During his campaign, President Obama made a “firm pledge” not to raise “any form” of taxes on families making less than $250,000 per year.  White House spokesman Robert Gibbs has said the pledge “didn’t come with caveats.”  

On March 25, 2009, Peter Orszag, the director of The Office of Management and Budget stated that the president’s Economic Recovery Advisory Board, headed by former Federal Reserve Chairman Paul Volcker, would be limited in their recommendations by President Obama’s “firm pledge”: 

DIRECTOR ORSZAG:With regard to the task force, the only constraints on its activities are that there will be no tax increases during 2009 or 2010, and the proposals should not raise taxes on American families making less than $250,000.

Despite saying new taxes were off the table with Paul Volker and the president’s Economic Recover Advisory Board, the White House has not held the Simpson-Bowles Debt Commission to the same standard. In an interview on Fox News Sunday, debt commission co-chairman Erskine Bowles had the following exchange with host Chris Wallace:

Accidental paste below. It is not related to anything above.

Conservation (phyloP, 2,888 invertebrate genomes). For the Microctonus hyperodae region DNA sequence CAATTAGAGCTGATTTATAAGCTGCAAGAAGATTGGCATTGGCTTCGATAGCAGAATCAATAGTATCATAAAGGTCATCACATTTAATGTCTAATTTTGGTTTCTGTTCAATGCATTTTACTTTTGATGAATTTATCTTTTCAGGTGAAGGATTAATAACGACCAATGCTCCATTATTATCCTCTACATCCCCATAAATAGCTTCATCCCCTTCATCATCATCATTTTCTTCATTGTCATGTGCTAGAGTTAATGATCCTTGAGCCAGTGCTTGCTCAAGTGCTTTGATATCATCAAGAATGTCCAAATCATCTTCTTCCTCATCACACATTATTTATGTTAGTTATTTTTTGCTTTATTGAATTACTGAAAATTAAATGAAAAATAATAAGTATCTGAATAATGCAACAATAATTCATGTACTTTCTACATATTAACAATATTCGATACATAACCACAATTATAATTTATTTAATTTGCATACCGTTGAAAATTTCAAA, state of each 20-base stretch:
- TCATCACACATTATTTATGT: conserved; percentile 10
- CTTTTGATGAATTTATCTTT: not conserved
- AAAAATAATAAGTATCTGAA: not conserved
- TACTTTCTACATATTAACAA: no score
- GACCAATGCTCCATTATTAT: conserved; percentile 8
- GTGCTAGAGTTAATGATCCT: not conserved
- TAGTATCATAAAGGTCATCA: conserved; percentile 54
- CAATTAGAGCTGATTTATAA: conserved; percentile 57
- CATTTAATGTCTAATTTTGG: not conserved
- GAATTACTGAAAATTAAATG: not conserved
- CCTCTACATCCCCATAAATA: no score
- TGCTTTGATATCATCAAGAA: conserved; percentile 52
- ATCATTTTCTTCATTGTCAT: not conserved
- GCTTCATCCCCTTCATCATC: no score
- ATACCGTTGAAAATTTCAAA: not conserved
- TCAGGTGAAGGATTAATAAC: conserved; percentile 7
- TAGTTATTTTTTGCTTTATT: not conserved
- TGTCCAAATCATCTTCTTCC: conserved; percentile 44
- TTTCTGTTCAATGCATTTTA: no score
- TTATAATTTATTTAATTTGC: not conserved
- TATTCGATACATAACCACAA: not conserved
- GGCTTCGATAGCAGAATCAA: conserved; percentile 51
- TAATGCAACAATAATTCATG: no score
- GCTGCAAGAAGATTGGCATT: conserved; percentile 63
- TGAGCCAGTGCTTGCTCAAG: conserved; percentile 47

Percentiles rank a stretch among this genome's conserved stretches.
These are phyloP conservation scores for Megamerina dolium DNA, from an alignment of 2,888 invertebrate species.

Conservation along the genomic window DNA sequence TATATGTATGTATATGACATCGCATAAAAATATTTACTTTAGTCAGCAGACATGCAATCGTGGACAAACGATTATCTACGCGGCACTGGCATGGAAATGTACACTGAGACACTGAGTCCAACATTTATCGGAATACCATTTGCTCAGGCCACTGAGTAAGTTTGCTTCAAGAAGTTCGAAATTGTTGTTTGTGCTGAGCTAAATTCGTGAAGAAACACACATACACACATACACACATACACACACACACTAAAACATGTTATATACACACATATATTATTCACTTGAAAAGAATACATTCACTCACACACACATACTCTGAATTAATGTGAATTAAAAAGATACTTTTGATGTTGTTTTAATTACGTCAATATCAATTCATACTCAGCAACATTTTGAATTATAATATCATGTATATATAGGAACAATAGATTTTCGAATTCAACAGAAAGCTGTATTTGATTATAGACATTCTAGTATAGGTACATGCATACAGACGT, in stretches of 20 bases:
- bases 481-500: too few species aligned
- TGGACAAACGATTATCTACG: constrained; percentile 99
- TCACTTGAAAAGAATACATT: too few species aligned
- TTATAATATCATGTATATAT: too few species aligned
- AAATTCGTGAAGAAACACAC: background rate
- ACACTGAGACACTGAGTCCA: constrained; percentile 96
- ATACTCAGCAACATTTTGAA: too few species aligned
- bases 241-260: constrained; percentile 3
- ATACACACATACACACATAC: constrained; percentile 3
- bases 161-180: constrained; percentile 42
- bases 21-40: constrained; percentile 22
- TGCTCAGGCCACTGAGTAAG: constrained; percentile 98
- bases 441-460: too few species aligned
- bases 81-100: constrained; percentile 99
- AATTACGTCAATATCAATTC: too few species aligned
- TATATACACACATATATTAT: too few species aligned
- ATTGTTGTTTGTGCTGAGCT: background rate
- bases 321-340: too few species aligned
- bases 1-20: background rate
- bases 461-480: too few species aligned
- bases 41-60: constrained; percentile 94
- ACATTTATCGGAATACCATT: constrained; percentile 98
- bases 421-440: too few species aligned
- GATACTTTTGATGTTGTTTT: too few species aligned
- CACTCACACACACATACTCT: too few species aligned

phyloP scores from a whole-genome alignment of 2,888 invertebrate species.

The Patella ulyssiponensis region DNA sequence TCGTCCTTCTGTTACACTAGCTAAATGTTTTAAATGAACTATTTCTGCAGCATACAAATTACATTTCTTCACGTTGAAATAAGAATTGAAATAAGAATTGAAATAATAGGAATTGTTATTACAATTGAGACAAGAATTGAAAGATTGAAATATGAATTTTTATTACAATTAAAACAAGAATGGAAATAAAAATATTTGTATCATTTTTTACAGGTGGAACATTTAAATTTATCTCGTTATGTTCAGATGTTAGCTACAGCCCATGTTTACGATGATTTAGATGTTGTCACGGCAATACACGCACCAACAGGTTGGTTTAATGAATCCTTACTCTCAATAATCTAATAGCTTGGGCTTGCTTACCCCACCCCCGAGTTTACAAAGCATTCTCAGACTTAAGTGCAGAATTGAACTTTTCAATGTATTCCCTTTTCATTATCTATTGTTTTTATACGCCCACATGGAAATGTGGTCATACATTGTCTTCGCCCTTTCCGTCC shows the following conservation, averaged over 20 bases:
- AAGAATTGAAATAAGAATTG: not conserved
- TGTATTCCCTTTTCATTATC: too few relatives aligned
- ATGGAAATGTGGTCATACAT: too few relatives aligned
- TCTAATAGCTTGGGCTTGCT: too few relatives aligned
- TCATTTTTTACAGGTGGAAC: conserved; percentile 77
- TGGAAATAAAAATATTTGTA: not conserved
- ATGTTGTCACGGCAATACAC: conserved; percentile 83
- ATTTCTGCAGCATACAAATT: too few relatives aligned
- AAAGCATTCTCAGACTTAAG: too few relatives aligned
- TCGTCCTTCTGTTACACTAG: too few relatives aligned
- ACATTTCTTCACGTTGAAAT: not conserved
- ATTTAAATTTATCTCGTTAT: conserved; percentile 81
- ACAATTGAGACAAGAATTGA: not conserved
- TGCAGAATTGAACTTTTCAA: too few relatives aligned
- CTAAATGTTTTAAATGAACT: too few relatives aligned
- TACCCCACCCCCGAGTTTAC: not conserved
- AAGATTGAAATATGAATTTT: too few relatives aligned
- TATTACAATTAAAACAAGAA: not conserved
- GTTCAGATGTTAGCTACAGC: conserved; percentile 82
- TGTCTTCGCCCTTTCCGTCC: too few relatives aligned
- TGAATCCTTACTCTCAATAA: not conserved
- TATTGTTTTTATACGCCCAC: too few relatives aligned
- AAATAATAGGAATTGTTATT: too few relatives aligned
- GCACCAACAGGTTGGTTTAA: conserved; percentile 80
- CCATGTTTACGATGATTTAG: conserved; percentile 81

CHRIS WALLACE, ANCHOR:  Mr. Bowles, Barack Obama — I don't have to tell you — campaigned in 2008 for president on a flat pledge that he would not raise any taxes — not income taxes, not any taxes — on people making less than $250,000 a year. Do you feel bound by the president's pledge?

ERSKINE BOWLES, DEBT COMMISSION CO-CHAIRMAN:What I feel bound by is the president looked Senator Simpson and me in the eye and he said, everything is on the table.

Obama was first walking, and is now running away from his most famous pledge to taxpayers.  We’ve been discovering a no tax promise with a loophole becoming bigger than the promise.  Said Grover Norquiest.

Bowles also refused to rule out a Value-Added Tax. 

Did President Obama simply forget his tax pledge to the American people or is he making a play for political cover?  He seemed to remember it when instructing Paul Volcker and the president’s Economic Recovery Advisory Board.  Maybe if the debt commission recommends a tax increase, he thinks he will not have to be accountable to his pledge not to raise taxes anymore.  

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